Rehna. Youth worker and mentor.
Rehna is a Youth and Community Worker at Lindley Educational Trust. Lindley, along with Shadwell Basin Outdoor Activity Centre and The Outward Bound Trust, have been trialling a new 12 month outdoor leadership course for young people from Black, Asian, Minority Ethnic (BAME) backgrounds. Rehna is a mentor on the programme which has been sponsored by The North Face.
I am a 26-year-old British Pakistani and for me the outdoors just wasn’t something that we got involved in throughout my childhood. We didn’t go for walks like your average white family or go to a climbing wall, etc. I first got involved in the outdoors through a youth club I attended as a teenager.
My youth worker at the time encouraged me massively to get involved. He took us to the climbing wall, we went on mountaineering trips, took part in the Three Peaks Challenge and went to Morocco to climb Mt Toubkal. I had a huge role model at the time which helped my engagement so much.
Fast forward nine years, I am leading our youth and community project, which enables me to become a role model for many young people within our community. I think when people see someone they can relate to it’s somewhat reassuring to them - that’s how it was for me anyway!
Being a mentor on this course has been a privilege (you can read more about our collaboration with Outward Bound, Shadwell and The North Face here). Building and maintaining relationships and rapport with the young leaders, being someone they can come to at the time of need, even things like helping them fill out a DBS form before their ambassador week, has just been wonderful. Having six young people from BAME backgrounds receiving opportunities that they possibly wouldn’t have otherwise, is life changing. I think our young people have benefitted so much from being on this course. They’ve increased confidence, met new people, been to new places and have then become ambassadors within the wider community. For a group of 15-18-year-olds that’s inspiring if you ask me!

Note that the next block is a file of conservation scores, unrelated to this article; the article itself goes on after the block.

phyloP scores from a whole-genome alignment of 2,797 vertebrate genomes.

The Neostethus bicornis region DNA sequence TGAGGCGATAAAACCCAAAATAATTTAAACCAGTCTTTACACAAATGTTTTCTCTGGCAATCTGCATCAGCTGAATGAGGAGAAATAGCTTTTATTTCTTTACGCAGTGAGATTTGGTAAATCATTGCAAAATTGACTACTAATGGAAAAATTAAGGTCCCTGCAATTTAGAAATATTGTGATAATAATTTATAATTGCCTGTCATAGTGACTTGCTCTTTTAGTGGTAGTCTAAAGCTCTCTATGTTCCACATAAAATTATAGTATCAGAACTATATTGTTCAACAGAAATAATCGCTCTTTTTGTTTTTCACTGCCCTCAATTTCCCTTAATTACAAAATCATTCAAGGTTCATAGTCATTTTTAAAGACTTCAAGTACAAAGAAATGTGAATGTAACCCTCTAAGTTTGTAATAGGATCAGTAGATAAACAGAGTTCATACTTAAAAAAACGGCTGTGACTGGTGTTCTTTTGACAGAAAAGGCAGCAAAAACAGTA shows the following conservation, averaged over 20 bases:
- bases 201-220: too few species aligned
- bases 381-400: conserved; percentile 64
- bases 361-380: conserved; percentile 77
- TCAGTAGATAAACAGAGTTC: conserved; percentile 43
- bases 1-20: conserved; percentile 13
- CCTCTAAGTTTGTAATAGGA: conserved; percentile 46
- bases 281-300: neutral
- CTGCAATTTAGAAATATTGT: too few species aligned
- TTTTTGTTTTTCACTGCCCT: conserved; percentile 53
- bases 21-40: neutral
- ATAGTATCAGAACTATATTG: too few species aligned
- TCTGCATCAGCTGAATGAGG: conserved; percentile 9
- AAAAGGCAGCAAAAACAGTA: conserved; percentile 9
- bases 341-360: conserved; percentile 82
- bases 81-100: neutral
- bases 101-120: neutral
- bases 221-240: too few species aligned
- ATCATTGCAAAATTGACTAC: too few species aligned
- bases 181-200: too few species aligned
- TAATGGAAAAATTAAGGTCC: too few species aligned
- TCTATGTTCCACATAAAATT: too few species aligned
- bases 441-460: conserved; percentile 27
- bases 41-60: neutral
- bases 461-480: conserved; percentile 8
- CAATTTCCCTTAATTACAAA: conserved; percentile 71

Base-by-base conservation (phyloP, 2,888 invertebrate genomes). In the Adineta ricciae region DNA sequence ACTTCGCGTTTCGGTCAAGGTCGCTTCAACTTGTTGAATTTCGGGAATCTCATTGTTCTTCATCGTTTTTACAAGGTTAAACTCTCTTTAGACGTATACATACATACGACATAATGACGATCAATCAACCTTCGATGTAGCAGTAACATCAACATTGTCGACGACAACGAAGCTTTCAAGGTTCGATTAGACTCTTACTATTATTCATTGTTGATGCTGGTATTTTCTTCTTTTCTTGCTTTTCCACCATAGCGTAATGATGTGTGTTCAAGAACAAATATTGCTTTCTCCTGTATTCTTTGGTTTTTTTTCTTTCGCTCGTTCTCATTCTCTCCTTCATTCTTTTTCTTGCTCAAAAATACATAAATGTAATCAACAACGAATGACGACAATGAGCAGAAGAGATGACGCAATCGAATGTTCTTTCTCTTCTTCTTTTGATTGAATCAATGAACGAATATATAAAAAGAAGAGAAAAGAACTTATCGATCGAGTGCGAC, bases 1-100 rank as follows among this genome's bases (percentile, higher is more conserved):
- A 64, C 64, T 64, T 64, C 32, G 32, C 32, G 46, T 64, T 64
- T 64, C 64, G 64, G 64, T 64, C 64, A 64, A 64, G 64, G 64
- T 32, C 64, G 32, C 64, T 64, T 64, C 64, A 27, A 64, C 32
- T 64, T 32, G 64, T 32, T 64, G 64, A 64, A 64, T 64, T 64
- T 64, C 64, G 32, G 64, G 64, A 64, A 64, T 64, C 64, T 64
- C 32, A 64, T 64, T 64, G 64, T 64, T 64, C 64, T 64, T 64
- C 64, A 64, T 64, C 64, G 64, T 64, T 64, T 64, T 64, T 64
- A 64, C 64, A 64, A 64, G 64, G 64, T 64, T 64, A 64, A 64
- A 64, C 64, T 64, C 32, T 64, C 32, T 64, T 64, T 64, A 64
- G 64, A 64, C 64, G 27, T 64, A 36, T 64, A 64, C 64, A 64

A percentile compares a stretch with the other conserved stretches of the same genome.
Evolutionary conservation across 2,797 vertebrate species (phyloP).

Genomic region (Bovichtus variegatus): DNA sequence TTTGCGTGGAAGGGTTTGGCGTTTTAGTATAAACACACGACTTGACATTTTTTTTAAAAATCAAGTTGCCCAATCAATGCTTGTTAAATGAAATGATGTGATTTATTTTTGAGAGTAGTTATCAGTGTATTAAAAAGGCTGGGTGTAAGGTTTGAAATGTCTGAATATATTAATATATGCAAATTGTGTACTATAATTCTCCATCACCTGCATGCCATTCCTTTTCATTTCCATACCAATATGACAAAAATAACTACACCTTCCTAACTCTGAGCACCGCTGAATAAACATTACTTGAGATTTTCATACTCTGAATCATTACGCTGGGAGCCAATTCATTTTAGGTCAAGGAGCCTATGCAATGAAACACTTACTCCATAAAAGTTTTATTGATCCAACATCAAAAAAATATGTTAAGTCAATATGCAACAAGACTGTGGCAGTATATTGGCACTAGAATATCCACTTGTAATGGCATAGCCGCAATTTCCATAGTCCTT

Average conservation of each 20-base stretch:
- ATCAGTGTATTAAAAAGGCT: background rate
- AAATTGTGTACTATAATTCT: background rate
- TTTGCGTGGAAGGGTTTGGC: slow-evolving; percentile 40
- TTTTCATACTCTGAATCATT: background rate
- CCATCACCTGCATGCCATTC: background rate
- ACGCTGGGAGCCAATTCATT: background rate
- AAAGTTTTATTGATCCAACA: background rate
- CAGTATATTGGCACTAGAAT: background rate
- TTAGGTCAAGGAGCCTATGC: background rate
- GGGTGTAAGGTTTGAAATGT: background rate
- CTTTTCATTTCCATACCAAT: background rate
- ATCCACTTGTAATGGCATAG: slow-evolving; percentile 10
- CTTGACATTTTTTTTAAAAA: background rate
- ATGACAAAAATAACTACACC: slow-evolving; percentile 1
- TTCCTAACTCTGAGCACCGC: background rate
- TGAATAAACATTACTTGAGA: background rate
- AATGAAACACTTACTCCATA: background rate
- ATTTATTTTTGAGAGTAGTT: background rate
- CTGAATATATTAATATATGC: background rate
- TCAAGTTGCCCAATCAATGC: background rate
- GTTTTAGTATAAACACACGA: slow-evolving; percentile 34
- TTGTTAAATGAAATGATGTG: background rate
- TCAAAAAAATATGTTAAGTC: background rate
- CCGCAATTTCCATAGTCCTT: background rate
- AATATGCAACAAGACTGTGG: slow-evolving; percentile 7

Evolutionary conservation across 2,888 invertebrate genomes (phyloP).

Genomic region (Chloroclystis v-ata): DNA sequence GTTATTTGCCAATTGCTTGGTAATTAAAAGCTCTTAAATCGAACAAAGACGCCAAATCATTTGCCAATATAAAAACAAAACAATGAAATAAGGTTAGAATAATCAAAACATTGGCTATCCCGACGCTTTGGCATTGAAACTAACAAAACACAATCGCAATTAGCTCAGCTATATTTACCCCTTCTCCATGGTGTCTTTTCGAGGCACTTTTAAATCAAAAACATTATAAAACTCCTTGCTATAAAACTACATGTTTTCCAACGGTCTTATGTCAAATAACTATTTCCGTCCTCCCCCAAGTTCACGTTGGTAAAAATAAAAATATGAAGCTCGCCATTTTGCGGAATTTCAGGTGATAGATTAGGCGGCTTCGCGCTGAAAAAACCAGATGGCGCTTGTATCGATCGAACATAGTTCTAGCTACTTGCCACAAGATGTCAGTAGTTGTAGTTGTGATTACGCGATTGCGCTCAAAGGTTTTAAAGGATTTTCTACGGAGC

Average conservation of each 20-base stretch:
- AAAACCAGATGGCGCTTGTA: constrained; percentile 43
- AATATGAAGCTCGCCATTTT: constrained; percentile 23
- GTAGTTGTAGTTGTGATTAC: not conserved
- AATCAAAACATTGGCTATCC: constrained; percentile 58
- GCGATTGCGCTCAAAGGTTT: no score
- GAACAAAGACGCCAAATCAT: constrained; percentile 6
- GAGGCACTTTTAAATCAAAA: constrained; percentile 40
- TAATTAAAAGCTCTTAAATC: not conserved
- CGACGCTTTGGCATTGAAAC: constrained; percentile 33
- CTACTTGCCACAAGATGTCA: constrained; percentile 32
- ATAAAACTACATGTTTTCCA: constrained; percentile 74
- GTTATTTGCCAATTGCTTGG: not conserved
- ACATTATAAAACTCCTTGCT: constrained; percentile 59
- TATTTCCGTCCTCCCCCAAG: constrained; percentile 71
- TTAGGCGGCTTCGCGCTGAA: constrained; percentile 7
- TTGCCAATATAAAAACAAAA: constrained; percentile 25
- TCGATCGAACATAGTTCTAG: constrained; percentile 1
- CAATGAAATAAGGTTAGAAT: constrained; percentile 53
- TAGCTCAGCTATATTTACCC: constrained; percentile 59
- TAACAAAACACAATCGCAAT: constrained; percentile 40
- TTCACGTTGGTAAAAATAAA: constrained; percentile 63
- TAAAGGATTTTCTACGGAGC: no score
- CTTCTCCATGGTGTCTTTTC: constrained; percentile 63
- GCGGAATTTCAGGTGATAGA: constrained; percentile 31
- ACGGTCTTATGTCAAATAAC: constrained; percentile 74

Other young people have seen this lot in their The North Face kit, or seen us waiting at the train station as we were setting off for Ullswater and it really makes them want to be part of something similar. It makes them think “if so and so could do it and they come from … then why can’t we?” Especially when these young people may have come from situations which aren’t exactly the easiest.
Helping parents understand certain parts of the course and why we were doing certain things was a challenge at times but could have been much more difficult if they didn’t already know me and my intentions. Some parents actually said, I’ll only send them because I know you’ll be there and that is reassuring, “I trust you”. I think that’s a big deal, knowing that you’re basically the reason for making it happen for these young people.
Mentoring young leaders during COVID-19
The COVID-19 pandemic has certainly brought extra challenges, but also the opportunity to adapt and put some of the skills from the leadership programme into practice. At Lindley, we've seen young people particularly struggle due to this crisis, whether through lack of structure, not seeing friends or not being able to come to youth club.
We very quickly came up with an alternative service plan, ranging from online meetings and engagement to detached youth work out in the community. Lindley along with a partner, Active Communities Network, decided to do some work on upskilling young people around COVID-19 so they can then act as ambassadors within the community. So that is what we did with our young leaders. We have met with them remotely every week to discuss certain areas. We got health professionals on these calls and the group came up with some wonderful questions. Siblings and parents also engaged. We have set them up with infographics and lots of info and they now feel they can help educate the wider society, their friends and families.